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Investigative reporting: An introduction

investigative reporter“Investigative reporting” is a term that can cover many sins – and, hopefully, uncover at least a few sinners.

The best definition/description I’ve heard of the term is any reporting that uncovers information that people in power would like to keep secret. Under this umbrella, investigative reporting can be a daily story sparked by a sentence buried in a document.  Or it can be a months-long project that entails reading through thousands of pages of documents and talking to dozens of individuals.

Investigative reporting isn’t a traditional “beat.”  (Indeed, given what’s happening to print journalism, being an investigative reporter for a newspaper could qualify for a spot on the endangered species list.)  Unlike someone who covers an industry, such as autos or retailing, an investigative business reporter doesn’t have a natural flow of stories generated by a company or governmental body.  Essentially, investigative reporting involves looking for the information those bodies aren’t announcing and in some cases are trying to bury.

A great thing about investigative reporting is that any reporter can do it.  Much of the best investigative journalism has been done by beat reporters, who in the course of their routine work ran across a document or a source that opened a door to a hidden compartment that produced a treasure trove.

The obvious initial challenge is finding those overlooked nuggets.   There is no “scandals ready to be broken” website to consult and no oracle who’ll whisper in your ear where to find the next Watergate or Enron.

Still, there are things a reporter can do to maximize his or her chances of finding such a story.   If you are covering a business beat with publicly-traded companies (or an investigative reporter looking to learn more about a particular company), the EDGAR database of corporate filings kept by the U.S. Securities and Exchange Commission should be a regular stop.   A company’s 10K (its annual report), its 10Q (quarterly report) and its 14A (proxy statement for the annual meeting) can be great sources of information and leads.  So too can an 8K filing, which a company must make when it experiences a “material event” that requires disclosure to the public before its next 10K or 10Q report.

Much of the information in these corporate filings is mundane and written in a mind-numbingly dull style by lawyers apparently paid by the word.  Particularly good areas of the reports on which to focus include the litigation section. Lawsuits involving the company can often be great sources of information for investigative pieces.

Another area always worth reading is the so-called “related-party transactions” section.   Here, the company must report any outside business/financial dealings it has had with a company executive or director – in other words some transaction that could represent a conflict of interest.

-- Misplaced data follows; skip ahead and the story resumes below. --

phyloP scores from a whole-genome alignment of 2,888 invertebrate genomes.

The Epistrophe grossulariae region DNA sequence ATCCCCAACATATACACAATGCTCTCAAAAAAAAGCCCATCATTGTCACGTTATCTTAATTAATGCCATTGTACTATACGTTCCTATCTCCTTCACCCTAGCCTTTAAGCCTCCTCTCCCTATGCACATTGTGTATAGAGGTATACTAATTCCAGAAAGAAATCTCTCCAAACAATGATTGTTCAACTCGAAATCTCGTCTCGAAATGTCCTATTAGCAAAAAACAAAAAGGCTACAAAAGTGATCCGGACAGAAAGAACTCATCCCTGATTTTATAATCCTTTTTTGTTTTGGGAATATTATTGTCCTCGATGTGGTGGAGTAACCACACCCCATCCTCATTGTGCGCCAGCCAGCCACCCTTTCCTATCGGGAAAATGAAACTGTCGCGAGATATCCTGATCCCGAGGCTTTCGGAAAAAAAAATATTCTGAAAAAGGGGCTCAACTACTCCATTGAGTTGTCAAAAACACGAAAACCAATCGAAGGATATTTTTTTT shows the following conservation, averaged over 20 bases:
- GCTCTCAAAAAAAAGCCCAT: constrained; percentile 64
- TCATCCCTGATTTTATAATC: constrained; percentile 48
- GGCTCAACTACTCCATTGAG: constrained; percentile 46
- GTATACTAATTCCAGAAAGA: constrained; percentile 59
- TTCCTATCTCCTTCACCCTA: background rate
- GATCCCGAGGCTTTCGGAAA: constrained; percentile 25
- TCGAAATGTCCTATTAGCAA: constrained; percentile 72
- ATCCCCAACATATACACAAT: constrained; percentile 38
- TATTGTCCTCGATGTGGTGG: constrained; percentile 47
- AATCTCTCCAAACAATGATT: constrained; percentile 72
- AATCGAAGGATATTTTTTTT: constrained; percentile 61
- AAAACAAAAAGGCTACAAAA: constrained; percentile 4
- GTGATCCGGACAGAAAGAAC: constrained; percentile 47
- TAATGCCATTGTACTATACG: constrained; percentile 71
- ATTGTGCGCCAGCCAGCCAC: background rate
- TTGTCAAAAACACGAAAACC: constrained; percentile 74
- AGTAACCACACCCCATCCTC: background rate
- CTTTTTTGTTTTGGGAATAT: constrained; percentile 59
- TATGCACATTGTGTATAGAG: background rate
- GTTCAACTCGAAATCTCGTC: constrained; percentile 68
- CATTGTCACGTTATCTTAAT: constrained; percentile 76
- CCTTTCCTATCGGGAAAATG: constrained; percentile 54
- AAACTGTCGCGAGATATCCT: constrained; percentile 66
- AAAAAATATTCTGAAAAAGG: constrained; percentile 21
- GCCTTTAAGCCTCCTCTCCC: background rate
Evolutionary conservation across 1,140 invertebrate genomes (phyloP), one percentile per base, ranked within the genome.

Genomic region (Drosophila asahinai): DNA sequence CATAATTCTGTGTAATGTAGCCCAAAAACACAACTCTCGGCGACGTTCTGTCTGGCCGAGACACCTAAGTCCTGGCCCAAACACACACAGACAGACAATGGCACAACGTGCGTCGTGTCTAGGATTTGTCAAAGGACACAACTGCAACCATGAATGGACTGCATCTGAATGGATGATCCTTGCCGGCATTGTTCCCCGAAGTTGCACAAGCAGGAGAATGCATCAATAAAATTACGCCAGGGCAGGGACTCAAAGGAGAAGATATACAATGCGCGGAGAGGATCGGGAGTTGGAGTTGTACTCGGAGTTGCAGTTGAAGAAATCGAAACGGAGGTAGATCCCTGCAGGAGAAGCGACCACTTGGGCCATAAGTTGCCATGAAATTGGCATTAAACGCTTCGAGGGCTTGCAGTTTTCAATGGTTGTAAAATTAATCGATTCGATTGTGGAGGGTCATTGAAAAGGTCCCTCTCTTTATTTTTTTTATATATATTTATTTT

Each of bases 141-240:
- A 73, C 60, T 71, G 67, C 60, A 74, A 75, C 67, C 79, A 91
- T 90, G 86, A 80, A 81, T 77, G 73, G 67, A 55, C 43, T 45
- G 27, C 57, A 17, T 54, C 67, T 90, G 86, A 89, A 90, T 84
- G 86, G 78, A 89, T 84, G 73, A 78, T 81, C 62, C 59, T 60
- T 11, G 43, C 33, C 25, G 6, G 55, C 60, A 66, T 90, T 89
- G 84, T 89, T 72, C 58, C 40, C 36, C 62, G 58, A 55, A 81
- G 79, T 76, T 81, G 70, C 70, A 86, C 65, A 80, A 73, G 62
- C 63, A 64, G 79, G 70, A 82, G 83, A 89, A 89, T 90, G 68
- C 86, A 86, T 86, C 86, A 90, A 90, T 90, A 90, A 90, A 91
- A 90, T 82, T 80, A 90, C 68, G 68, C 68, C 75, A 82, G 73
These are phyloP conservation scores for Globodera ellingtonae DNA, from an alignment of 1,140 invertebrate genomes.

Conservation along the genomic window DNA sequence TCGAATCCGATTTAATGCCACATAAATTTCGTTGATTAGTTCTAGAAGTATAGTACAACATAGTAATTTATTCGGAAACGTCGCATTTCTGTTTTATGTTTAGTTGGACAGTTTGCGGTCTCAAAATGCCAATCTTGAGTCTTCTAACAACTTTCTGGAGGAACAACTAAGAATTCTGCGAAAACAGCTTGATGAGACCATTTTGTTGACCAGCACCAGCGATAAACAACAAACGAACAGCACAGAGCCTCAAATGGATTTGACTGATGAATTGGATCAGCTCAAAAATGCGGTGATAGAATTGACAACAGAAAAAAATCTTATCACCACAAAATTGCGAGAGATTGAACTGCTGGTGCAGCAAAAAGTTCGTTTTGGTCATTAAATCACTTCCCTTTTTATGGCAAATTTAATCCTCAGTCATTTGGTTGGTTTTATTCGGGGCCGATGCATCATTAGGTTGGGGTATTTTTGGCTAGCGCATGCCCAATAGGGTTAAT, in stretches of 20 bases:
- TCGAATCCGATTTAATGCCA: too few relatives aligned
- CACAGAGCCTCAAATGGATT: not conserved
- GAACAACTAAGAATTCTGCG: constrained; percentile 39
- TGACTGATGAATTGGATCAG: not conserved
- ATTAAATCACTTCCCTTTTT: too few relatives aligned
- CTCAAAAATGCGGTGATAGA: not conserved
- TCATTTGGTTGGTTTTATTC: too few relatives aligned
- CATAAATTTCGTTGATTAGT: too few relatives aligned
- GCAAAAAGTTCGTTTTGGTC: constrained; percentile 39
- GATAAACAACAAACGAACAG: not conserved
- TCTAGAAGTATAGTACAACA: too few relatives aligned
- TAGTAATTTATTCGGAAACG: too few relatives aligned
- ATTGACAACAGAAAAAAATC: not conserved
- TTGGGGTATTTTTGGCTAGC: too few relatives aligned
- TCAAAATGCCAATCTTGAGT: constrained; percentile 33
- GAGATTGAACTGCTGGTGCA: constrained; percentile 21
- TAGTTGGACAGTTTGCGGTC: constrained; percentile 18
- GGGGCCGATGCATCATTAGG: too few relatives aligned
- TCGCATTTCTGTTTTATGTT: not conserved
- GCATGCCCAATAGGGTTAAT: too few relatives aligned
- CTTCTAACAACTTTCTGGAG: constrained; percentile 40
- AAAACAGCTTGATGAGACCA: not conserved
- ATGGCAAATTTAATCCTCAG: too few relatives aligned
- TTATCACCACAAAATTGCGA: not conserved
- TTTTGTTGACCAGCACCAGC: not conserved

The seeds of Enron’s spectacular late 2001 collapse into bankruptcy and scandal could be found in the company’s related-party disclosures regarding its massive financial dealings with the LJM partnerships run by its chief financial officer, Andrew Fastow.  Those disclosures had been buried – largely unread and certainly unnoticed by the press and public – for two years in Enron’s SEC filings.  When The Wall Street Journal discovered and started writing about these partnerships, Enron was in bankruptcy a month and a half later. The main pieces in that series were essentially daily stories, with the next one often sparked by a tip generated by the previous story.

Of course, investigative business journalism often involves a much longer time horizon.  While there’s no one blueprint for finding and reporting such stories, it can certainly help to choose some broad topics to follow.  The choices can be determined by areas that you decide are particularly important to your readers.  For example, if you’re in a major port city, what goes on at the port is often a major ongoing business story and a potential source of good investigative pieces, ranging smuggling operations to worker-safety issues to corruption in handing out contracts for work at the port.

Whatever the broader topic, get to know and stay in touch with some of the major players in the field.  Often, periodic conversations, ideally done in person, can produce a lead.  Also find out what the major regulatory bodies are.  Get to know as many of the current and former regulators as you can.  They can be great sources of ideas and information, to the degree they can and will talk.  Find out what filings the regulators and companies in the particular area routinely have to make. Read them.   If the field is followed by academic researchers, they can also be very fruitful sources.   In other words, find some areas to follow and then cast a wide net.

About the Author

John R. Emshwiller, a senior national correspondent for the Wall Street Journal, has spent most of the past decade covering white-collar crime and related issues. He is the author of "Scam Dogs & Mo-Mo Mamas" and "24 Days." Emshwiller has won multiple journalism awards, including the 2002 Gerald Loeb Award for his coverage of Enron.

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